The Moore American

Local News

January 9, 2008

Wesselhoft back with dog legislation

OKLAHOMA CITY — Despite two previous legislative setbacks, state Rep. Paul Wesselhoft confirmed this week he would again author legislation to prevent attacks by vicious dogs.

Wesselhoft’s previous bills — written in 2006 and 2007 — attempted to outlaw pit bull dogs, and would have allowed communities to outlaw dog breeds they considered a public health risk. Both bills were put down by legislative committees.

This year, the Moore Republican said, he plans to write a proposal which is “non-breed specific.”

“This bill is modeled after similar legislation which passed in Texas,” he said. “It passed their Legislature and was signed by the governor.”

In Texas, Wesselhoft said, lawmakers approved the legislation “because three or four adults were killed by pit bull attacks.”

“They had many maulings by pit bull, so they developed legislation which was non-breed specific.”

Wesselhoft said his new proposal could make a dog’s “first-bite” a felony.

“If a dog gets off its property and if that dog attacks someone and if that attack is serious — that is if a prudent person would seek medical help — then my legislation calls for making that attack a felony offense with a mandatory 20 days in jail,” he said.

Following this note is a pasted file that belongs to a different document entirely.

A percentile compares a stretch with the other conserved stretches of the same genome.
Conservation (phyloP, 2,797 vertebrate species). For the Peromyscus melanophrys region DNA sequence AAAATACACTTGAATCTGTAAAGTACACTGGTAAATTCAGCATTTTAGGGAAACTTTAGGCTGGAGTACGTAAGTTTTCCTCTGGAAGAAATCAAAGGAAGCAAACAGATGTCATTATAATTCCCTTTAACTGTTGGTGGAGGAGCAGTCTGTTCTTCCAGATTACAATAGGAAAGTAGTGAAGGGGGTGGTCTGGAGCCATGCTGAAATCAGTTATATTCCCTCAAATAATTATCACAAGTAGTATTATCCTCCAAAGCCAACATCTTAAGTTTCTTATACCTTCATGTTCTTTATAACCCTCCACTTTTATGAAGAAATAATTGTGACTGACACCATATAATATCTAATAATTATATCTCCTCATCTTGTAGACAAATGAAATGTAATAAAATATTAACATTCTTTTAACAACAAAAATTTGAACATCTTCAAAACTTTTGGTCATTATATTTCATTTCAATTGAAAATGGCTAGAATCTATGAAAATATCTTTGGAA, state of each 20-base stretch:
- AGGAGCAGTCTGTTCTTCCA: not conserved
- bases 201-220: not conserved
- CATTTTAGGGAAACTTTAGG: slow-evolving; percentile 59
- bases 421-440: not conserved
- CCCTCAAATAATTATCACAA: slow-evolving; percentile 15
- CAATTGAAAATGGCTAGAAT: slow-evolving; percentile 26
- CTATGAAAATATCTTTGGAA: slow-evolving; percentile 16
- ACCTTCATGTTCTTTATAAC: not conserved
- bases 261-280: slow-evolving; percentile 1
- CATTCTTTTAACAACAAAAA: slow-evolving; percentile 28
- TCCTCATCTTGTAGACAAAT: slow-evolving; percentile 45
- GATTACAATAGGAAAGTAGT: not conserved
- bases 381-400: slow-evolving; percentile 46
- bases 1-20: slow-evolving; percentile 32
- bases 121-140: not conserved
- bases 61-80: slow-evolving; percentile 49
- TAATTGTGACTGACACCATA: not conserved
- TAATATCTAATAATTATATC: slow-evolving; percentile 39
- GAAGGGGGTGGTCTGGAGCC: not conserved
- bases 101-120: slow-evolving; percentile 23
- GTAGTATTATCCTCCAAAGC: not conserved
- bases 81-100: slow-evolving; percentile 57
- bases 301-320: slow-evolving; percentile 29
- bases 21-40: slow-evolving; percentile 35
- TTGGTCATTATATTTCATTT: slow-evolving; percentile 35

Wesselhoft said a serious attack would include deep, penetrating wounds, torn muscles or a wound requiring sutures.

“My bill will make people hesitate when purchasing pit bulls because it would be a felony if the dog bit someone,” he said. “You will think twice before you buy.”

Should the bill become law, Wesselhoft said he hoped it would “dramatically” reduce the state’s pit bull population.

“It will make people think,” he said. “And I hope it will reduce the number of attacks.”

At least twice, since 2004, Wesselhoft has authored legislation to outlaw pit bulls. Both times his bills have failed to make it out of the House of Representatives.

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